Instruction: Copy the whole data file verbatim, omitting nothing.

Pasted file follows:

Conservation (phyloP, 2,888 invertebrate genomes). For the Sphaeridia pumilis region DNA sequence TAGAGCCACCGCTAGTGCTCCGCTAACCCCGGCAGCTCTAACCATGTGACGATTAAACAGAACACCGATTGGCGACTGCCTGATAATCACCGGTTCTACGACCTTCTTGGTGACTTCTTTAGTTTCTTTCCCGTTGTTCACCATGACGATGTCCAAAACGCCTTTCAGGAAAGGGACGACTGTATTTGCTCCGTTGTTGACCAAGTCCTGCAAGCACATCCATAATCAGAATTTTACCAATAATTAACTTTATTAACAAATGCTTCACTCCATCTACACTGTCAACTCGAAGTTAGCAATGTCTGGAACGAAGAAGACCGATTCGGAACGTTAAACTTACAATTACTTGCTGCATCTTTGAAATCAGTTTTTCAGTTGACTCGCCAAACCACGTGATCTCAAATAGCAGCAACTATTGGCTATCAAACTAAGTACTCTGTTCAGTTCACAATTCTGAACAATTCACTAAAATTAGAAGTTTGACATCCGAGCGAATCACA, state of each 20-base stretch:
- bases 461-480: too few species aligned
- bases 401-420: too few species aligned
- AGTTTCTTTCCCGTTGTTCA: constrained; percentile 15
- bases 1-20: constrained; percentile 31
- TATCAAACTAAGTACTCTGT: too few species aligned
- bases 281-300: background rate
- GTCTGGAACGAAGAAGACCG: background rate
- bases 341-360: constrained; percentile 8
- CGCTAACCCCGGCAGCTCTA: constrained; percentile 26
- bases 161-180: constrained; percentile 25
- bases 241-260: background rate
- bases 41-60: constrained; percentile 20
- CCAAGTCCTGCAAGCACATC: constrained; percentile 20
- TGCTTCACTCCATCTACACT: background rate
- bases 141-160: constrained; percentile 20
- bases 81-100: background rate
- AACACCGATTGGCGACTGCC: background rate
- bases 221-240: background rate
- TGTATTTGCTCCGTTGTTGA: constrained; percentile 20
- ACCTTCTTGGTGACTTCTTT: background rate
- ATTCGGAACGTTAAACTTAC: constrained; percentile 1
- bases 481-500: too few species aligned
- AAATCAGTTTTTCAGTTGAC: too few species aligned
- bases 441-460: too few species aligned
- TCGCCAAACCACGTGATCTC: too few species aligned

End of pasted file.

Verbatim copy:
Conservation (phyloP, 2,888 invertebrate genomes). For the Sphaeridia pumilis region DNA sequence TAGAGCCACCGCTAGTGCTCCGCTAACCCCGGCAGCTCTAACCATGTGACGATTAAACAGAACACCGATTGGCGACTGCCTGATAATCACCGGTTCTACGACCTTCTTGGTGACTTCTTTAGTTTCTTTCCCGTTGTTCACCATGACGATGTCCAAAACGCCTTTCAGGAAAGGGACGACTGTATTTGCTCCGTTGTTGACCAAGTCCTGCAAGCACATCCATAATCAGAATTTTACCAATAATTAACTTTATTAACAAATGCTTCACTCCATCTACACTGTCAACTCGAAGTTAGCAATGTCTGGAACGAAGAAGACCGATTCGGAACGTTAAACTTACAATTACTTGCTGCATCTTTGAAATCAGTTTTTCAGTTGACTCGCCAAACCACGTGATCTCAAATAGCAGCAACTATTGGCTATCAAACTAAGTACTCTGTTCAGTTCACAATTCTGAACAATTCACTAAAATTAGAAGTTTGACATCCGAGCGAATCACA, state of each 20-base stretch:
- bases 461-480: too few species aligned
- bases 401-420: too few species aligned
- AGTTTCTTTCCCGTTGTTCA: constrained; percentile 15
- bases 1-20: constrained; percentile 31
- TATCAAACTAAGTACTCTGT: too few species aligned
- bases 281-300: background rate
- GTCTGGAACGAAGAAGACCG: background rate
- bases 341-360: constrained; percentile 8
- CGCTAACCCCGGCAGCTCTA: constrained; percentile 26
- bases 161-180: constrained; percentile 25
- bases 241-260: background rate
- bases 41-60: constrained; percentile 20
- CCAAGTCCTGCAAGCACATC: constrained; percentile 20
- TGCTTCACTCCATCTACACT: background rate
- bases 141-160: constrained; percentile 20
- bases 81-100: background rate
- AACACCGATTGGCGACTGCC: background rate
- bases 221-240: background rate
- TGTATTTGCTCCGTTGTTGA: constrained; percentile 20
- ACCTTCTTGGTGACTTCTTT: background rate
- ATTCGGAACGTTAAACTTAC: constrained; percentile 1
- bases 481-500: too few species aligned
- AAATCAGTTTTTCAGTTGAC: too few species aligned
- bases 441-460: too few species aligned
- TCGCCAAACCACGTGATCTC: too few species aligned